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Try some braised veal for a warm weekend meal


Phil Lempert

TODAY Food Editor;

THIS WEEK: Braised Veal from District in New York City.

It's getting to be chilly out there, so we have a perfect dish that will soon be a warm winter favorite in your kitchen. Veal is not as tough as beef, and the braising required in Braised Veal "stolen" from District will make it even softer as the method is perfect for breaking down tougher cuts of meat and fibrous vegetables. But if you're not feeling as decadent, feel free to substitute the veal for beef. Remember to vary the time if you use tougher vegetables or meat cuts ... braising can take from 45 minutes to 6 hours. For beautiful belly-warming results, make sure you keep the meats and veggies roughly the same size so that it cooks evenly.

About the chef: Born and raised in Houston, Texas, to a Mexican mother and Native-American father, Patricia Williams moved to New York City in 1972 to pursue a career as a professional ballerina. She danced at several companies including Harkness Ballet Company and New York City Opera Ballet, before retiring at the age of 30.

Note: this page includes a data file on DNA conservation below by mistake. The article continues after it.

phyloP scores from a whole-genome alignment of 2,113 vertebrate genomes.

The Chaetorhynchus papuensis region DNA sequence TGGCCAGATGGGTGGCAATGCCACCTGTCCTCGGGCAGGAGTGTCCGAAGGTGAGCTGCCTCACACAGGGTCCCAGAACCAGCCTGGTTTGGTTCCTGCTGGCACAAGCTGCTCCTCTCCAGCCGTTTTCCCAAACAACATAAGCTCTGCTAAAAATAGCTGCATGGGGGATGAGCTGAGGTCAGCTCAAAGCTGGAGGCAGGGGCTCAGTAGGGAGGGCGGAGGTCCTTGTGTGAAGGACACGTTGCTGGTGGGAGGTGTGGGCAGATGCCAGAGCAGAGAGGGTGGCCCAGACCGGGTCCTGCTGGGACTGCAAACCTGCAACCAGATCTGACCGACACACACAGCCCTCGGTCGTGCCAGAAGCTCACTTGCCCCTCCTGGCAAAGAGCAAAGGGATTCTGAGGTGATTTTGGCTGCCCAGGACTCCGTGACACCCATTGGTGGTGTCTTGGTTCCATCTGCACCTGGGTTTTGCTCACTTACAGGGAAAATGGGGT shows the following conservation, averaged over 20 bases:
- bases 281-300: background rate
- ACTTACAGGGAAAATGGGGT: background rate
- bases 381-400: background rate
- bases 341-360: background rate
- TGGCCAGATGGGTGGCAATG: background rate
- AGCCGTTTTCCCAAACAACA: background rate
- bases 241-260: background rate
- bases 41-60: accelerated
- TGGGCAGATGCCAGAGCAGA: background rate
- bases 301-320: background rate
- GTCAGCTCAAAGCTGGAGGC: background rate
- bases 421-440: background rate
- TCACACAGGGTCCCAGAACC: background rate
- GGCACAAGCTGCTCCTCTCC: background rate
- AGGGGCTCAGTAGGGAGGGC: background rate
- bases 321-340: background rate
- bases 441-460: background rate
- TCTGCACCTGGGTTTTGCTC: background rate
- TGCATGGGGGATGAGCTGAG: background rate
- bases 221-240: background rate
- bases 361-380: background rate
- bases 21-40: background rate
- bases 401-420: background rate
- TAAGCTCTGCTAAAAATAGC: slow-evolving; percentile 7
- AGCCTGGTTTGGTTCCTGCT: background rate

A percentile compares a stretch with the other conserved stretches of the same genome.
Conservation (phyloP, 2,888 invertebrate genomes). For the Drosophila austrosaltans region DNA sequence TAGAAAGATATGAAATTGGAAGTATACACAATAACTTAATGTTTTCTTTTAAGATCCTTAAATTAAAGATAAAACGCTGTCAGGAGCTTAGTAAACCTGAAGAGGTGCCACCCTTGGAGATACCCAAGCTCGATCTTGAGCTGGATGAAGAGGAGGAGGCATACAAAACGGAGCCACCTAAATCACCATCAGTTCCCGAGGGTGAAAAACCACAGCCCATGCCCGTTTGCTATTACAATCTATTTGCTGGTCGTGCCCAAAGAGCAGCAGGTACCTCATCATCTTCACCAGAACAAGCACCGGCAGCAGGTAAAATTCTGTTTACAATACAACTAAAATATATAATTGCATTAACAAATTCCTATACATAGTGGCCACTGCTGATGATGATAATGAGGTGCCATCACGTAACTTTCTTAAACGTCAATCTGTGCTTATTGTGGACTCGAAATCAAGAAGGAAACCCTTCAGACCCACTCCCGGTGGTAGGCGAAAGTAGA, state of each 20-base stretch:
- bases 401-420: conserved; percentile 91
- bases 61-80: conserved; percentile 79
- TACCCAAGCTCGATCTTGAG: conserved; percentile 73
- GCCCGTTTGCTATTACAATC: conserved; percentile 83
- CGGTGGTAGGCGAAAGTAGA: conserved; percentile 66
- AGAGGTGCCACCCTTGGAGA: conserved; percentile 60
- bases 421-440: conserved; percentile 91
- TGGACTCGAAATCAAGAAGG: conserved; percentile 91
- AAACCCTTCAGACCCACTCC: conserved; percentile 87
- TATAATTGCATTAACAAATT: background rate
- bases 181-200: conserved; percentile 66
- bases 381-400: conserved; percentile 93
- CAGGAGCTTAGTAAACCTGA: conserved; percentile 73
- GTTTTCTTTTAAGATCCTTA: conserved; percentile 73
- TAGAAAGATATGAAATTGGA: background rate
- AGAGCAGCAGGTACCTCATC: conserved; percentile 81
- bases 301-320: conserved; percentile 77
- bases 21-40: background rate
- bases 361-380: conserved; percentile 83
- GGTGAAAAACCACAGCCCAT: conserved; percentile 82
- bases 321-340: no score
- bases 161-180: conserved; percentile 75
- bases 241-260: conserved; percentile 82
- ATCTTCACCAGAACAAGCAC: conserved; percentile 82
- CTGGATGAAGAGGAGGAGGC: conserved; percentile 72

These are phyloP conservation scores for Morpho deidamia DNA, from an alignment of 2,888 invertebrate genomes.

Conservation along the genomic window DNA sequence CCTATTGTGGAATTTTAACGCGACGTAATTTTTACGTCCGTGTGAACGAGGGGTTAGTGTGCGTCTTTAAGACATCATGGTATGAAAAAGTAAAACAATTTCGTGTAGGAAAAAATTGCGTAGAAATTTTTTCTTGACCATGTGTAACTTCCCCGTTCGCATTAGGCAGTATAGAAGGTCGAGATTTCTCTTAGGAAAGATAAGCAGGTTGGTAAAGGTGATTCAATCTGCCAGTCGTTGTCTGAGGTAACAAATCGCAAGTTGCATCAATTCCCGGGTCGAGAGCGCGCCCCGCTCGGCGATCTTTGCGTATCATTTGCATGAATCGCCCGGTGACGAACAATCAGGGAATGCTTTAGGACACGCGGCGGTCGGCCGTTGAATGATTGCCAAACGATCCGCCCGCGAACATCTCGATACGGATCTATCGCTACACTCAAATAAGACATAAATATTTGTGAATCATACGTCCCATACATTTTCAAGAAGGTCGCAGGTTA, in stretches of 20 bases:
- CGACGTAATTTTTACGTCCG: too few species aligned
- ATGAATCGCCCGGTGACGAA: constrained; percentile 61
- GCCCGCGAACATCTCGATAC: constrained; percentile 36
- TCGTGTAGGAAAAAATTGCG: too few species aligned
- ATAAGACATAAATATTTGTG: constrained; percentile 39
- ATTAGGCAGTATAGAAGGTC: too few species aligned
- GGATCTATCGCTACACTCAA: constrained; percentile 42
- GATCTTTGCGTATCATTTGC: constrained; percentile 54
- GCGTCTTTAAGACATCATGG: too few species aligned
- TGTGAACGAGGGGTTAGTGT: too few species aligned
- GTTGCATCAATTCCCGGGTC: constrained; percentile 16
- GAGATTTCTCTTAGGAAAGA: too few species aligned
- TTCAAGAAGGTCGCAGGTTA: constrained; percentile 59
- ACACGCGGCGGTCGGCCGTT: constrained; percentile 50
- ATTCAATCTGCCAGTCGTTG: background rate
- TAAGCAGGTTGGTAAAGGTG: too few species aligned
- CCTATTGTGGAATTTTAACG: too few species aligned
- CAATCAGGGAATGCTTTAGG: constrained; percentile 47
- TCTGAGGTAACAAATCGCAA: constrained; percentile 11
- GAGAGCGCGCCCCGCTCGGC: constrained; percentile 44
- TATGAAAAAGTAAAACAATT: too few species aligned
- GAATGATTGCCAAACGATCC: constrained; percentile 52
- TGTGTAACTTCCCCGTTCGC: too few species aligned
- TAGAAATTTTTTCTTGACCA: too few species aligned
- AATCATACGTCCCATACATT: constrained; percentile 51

Upon her return to New York, Williams took her first job plating desserts at The Quilted Giraffe with Barry Wines. Completely self-taught, she quickly worked her way up the ranks and went on to work on the line at Arizona 206, Sarabeth's Kitchen, and at 150 Wooster, before becoming executive chef at Restaurant Charlotte, where she created Southwestern-inspired fare. Williams then went on to become the executive chef at restaurants such as City Wine & Cigar Company, Berkeley Bar & Grill, Butterfield 81, Morrels and now District.

Braised Veal is served at District with Panzanella Salad for $21. The recipe is for a serving size of two.

( rated)
Serves two Servings
Get the recipe



130 W. 46th Street

New York, NY 10036


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